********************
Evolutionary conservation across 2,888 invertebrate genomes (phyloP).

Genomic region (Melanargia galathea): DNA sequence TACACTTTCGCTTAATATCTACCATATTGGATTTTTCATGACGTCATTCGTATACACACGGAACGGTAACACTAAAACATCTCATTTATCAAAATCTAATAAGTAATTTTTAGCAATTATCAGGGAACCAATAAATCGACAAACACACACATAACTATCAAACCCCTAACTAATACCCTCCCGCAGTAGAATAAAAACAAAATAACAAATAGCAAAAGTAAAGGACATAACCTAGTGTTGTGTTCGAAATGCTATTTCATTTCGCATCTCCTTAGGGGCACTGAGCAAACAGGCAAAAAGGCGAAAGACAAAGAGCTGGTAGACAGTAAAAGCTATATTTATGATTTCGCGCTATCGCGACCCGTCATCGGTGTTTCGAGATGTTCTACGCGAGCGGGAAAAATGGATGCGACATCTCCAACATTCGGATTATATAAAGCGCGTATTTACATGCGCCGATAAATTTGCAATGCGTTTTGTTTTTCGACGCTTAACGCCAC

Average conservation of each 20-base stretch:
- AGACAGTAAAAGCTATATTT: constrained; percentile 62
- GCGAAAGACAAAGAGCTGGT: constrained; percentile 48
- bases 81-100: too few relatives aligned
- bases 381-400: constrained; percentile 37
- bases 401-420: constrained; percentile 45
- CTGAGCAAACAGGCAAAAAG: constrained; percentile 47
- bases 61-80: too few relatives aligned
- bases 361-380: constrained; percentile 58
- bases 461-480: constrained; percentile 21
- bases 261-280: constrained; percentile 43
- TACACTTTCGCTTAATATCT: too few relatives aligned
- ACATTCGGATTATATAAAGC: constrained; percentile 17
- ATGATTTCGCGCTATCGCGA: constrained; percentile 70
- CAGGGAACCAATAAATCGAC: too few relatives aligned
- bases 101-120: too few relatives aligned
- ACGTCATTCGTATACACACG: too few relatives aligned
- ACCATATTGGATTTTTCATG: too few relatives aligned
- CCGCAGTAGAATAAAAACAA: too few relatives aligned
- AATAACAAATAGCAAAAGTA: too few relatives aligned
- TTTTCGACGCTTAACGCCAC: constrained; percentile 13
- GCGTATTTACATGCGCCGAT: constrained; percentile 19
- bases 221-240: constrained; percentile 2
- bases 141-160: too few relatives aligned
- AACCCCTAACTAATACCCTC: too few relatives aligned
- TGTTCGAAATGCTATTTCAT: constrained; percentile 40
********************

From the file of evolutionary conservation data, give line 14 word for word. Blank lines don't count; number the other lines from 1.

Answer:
- TACACTTTCGCTTAATATCT: too few relatives aligned